Iizuka, Tagawa, and Nogata are the three major cities inside Chikuho, which once thrived as coal mining zones with heaps of slag. They produced a number of coal tycoon families, including Aso, Kaijima, Yaskawa, Itoh, etc.
The Onga River runs through Chikuho. It once carried coal-filled barges out to Kitakyushu, a blue collar town with giant steel mills, and fed the entire town. With the shutdown of the coal mines in the ‘60s, the cities of Chikuho were thrust into a pitiful plight for survival.
Iizuka aggressively wooed the information technology industry, inviting research and educational institutions; developed 50 hectare (370 acres) of leisure and recreational parks; and promoted local sightseeing. One of them was a traditional theatrical venture. The traditional wooden theater, Kaho Theater, built in 1921 had mats rather than seats to sit in - perhaps the last of its kind found in Japan. This theater was underwater when Onga River flooded a few years ago. They refurbished it all with help from citizen volunteers. Iizuka is trying to maintain it for continuous shows.
Another heavily promoted local attraction was the palatial home of coal tycoon Den-emon Itoh (see the photo above). The history of this home is mixed with romance and scandal. The site is 7,570 square meters in size (2,300 tsubo, or about 2 acres) and the building itself has an area of 1,020 square meters (300 tsubo or 11,000 square feet).
The highlights of the tour are the three western rooms of the house: a drawing room, a study, and a dining room. The drawing room boasts a Victorian and Art Nouveau style usually seen in the opulent mansions of the Meiji / Taisho era, and has a mantle fireplace made of Italian marble. There are wide crossbeams on the ceiling, diamond-design stained glass in the upper windows, and a chandelier. Built-in benches nestle in one corner - a novel concept at the time. The dining room is of modest size, accommodating a dozen guests at most, and overlooks a garden and atrium.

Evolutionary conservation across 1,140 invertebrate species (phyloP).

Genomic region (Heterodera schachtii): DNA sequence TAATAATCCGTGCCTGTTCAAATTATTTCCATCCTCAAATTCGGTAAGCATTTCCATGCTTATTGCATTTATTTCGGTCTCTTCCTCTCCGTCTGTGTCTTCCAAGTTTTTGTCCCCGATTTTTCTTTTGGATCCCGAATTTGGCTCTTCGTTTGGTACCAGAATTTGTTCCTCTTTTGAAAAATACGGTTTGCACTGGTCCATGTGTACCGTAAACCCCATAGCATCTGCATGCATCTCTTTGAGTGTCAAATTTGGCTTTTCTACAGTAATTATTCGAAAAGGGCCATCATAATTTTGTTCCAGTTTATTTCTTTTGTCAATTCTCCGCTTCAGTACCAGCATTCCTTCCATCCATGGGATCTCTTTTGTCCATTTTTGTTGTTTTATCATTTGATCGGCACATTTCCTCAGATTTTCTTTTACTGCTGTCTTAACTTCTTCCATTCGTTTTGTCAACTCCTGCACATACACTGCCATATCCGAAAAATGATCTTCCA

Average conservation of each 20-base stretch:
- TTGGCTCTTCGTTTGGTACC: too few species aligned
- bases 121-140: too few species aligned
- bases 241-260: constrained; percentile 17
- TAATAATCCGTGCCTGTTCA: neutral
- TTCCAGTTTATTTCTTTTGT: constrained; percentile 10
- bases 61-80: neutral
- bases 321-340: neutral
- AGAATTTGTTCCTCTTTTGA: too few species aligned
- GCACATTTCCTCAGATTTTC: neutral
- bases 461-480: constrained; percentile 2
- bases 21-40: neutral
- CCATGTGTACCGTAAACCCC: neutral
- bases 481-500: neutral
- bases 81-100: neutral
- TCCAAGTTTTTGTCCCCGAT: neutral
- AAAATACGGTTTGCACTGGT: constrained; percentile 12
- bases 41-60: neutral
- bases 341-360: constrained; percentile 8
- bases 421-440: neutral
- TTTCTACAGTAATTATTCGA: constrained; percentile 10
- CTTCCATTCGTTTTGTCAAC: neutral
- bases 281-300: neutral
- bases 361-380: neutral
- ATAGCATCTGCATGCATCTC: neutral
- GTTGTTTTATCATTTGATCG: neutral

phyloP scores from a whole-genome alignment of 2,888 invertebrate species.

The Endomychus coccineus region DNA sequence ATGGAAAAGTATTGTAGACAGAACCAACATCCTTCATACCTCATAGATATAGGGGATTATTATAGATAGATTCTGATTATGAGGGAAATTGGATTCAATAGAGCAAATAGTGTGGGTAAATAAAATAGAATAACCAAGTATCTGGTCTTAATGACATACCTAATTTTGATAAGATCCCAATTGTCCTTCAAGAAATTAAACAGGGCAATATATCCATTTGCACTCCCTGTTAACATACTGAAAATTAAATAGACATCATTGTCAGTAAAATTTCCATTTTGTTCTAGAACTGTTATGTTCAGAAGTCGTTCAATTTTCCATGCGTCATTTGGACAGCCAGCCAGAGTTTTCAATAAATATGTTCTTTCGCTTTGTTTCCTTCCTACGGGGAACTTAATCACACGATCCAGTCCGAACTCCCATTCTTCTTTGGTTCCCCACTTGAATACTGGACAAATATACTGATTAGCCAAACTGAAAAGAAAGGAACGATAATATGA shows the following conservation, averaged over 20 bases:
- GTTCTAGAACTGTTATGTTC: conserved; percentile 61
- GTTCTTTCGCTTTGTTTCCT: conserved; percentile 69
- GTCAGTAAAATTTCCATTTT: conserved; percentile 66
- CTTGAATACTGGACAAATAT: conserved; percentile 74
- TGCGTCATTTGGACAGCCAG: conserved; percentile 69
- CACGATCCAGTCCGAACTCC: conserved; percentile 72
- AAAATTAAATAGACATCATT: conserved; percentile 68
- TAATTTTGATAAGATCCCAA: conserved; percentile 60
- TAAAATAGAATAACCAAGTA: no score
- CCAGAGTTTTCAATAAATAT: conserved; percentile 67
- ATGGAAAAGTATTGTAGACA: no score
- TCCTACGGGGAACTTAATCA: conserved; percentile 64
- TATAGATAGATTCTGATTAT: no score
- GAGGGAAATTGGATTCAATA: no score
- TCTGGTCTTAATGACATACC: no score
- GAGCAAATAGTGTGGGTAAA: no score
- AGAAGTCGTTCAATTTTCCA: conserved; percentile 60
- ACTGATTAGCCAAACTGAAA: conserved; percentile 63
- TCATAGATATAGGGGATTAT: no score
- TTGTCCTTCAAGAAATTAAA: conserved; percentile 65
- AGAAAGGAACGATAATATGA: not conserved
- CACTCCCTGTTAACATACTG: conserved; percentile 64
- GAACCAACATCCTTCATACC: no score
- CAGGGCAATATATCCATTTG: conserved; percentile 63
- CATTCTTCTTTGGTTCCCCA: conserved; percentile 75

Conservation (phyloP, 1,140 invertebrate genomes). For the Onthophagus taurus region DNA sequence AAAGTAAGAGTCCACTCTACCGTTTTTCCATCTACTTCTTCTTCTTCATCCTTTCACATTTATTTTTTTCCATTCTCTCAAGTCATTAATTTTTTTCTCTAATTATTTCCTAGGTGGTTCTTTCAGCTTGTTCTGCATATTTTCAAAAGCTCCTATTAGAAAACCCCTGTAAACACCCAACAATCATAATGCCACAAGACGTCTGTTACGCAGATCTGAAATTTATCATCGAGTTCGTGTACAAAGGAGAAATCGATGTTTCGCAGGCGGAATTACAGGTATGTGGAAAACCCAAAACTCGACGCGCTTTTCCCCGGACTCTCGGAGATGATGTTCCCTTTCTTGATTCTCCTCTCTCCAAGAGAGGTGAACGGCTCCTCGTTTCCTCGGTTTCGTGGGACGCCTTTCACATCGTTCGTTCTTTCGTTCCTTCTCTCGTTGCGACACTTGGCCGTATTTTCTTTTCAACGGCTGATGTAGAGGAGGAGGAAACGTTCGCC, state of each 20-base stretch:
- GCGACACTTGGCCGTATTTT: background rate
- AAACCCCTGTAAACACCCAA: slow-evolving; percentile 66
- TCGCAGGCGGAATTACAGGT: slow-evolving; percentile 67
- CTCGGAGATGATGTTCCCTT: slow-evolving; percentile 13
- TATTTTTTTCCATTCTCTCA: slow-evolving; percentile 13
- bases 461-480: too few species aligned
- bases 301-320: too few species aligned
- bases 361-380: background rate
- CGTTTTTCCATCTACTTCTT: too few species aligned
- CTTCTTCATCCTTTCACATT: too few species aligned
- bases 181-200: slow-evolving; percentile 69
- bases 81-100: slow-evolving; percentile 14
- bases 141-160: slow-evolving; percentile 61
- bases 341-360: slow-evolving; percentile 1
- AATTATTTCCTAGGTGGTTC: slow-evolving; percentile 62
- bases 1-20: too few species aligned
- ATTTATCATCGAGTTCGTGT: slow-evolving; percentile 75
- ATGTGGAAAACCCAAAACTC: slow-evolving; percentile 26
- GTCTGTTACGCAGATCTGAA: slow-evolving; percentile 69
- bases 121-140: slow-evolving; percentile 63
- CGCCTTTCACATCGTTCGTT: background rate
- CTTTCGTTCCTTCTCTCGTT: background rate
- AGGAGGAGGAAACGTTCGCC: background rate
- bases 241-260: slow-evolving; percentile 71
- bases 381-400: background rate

Den-emon Itoh was born in 1860, during the time of Lord Naosuke Ii, the Chief Minister of the Tokugawa Shogunate who was assassinated 7 years prior to the Meiji Restoration. Den-roku, Den-emon's father was a boatman and fish peddler. While traversing Chikuho, peddling his fish, Denroku may well have spotted traces of gleaming coal that had surfaced from beneath the ground. Later on, his keen eye for glittering coal may have contributed much to the success of his business ventures with his son Den-emon.
Father and son started their coal venture together and had the good fortune to hit the jackpot, a high quality coal lode. Den-emon's business expanded to include machinery, a foundry, a power company and banking operations. At one time Kobukuro Works, the main electric machine plant, had over a thousand employees, plus a vocational school. He also endowed a county girl’s school as a service to the community.
Den-emon lost his father in 1899 and his wife Haruko in 1910. He served as a congressman from 1903 to 1908. His accomplishments include the enactment of the Mining Industry Law, and the completion of flood control and irrigation projects along 60 kilometers of the Onga River. You can observe these works today as you drive along the river banks.